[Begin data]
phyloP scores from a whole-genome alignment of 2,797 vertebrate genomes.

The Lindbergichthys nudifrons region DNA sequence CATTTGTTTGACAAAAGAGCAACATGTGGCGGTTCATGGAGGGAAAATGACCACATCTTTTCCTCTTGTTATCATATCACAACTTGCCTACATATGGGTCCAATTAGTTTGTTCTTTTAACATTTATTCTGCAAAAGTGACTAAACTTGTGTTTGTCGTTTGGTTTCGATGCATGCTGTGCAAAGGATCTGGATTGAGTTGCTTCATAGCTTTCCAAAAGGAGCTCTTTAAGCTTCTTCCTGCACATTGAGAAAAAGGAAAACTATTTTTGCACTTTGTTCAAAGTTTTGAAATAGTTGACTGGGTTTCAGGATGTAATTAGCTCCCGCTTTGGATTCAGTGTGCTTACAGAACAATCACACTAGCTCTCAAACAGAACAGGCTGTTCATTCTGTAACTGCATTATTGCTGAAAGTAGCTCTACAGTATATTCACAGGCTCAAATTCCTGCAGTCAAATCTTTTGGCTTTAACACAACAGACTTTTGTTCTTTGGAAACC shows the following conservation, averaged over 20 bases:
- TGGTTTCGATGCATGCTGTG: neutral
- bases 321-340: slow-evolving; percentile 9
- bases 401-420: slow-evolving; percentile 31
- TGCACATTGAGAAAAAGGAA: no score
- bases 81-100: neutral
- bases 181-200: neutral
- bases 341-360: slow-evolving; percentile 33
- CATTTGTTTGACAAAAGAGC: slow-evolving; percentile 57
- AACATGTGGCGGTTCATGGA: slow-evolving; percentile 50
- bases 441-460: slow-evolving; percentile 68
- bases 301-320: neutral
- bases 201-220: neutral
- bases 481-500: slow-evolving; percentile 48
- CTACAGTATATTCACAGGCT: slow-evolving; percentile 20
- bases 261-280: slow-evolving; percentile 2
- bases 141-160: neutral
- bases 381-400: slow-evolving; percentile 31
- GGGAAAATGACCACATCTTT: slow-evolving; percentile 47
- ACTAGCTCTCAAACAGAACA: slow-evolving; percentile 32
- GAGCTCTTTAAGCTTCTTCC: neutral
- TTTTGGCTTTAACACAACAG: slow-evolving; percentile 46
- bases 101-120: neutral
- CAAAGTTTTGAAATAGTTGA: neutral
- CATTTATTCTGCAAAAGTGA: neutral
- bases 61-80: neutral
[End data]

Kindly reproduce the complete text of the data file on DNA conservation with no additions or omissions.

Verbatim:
phyloP scores from a whole-genome alignment of 2,797 vertebrate genomes.

The Lindbergichthys nudifrons region DNA sequence CATTTGTTTGACAAAAGAGCAACATGTGGCGGTTCATGGAGGGAAAATGACCACATCTTTTCCTCTTGTTATCATATCACAACTTGCCTACATATGGGTCCAATTAGTTTGTTCTTTTAACATTTATTCTGCAAAAGTGACTAAACTTGTGTTTGTCGTTTGGTTTCGATGCATGCTGTGCAAAGGATCTGGATTGAGTTGCTTCATAGCTTTCCAAAAGGAGCTCTTTAAGCTTCTTCCTGCACATTGAGAAAAAGGAAAACTATTTTTGCACTTTGTTCAAAGTTTTGAAATAGTTGACTGGGTTTCAGGATGTAATTAGCTCCCGCTTTGGATTCAGTGTGCTTACAGAACAATCACACTAGCTCTCAAACAGAACAGGCTGTTCATTCTGTAACTGCATTATTGCTGAAAGTAGCTCTACAGTATATTCACAGGCTCAAATTCCTGCAGTCAAATCTTTTGGCTTTAACACAACAGACTTTTGTTCTTTGGAAACC shows the following conservation, averaged over 20 bases:
- TGGTTTCGATGCATGCTGTG: neutral
- bases 321-340: slow-evolving; percentile 9
- bases 401-420: slow-evolving; percentile 31
- TGCACATTGAGAAAAAGGAA: no score
- bases 81-100: neutral
- bases 181-200: neutral
- bases 341-360: slow-evolving; percentile 33
- CATTTGTTTGACAAAAGAGC: slow-evolving; percentile 57
- AACATGTGGCGGTTCATGGA: slow-evolving; percentile 50
- bases 441-460: slow-evolving; percentile 68
- bases 301-320: neutral
- bases 201-220: neutral
- bases 481-500: slow-evolving; percentile 48
- CTACAGTATATTCACAGGCT: slow-evolving; percentile 20
- bases 261-280: slow-evolving; percentile 2
- bases 141-160: neutral
- bases 381-400: slow-evolving; percentile 31
- GGGAAAATGACCACATCTTT: slow-evolving; percentile 47
- ACTAGCTCTCAAACAGAACA: slow-evolving; percentile 32
- GAGCTCTTTAAGCTTCTTCC: neutral
- TTTTGGCTTTAACACAACAG: slow-evolving; percentile 46
- bases 101-120: neutral
- CAAAGTTTTGAAATAGTTGA: neutral
- CATTTATTCTGCAAAAGTGA: neutral
- bases 61-80: neutral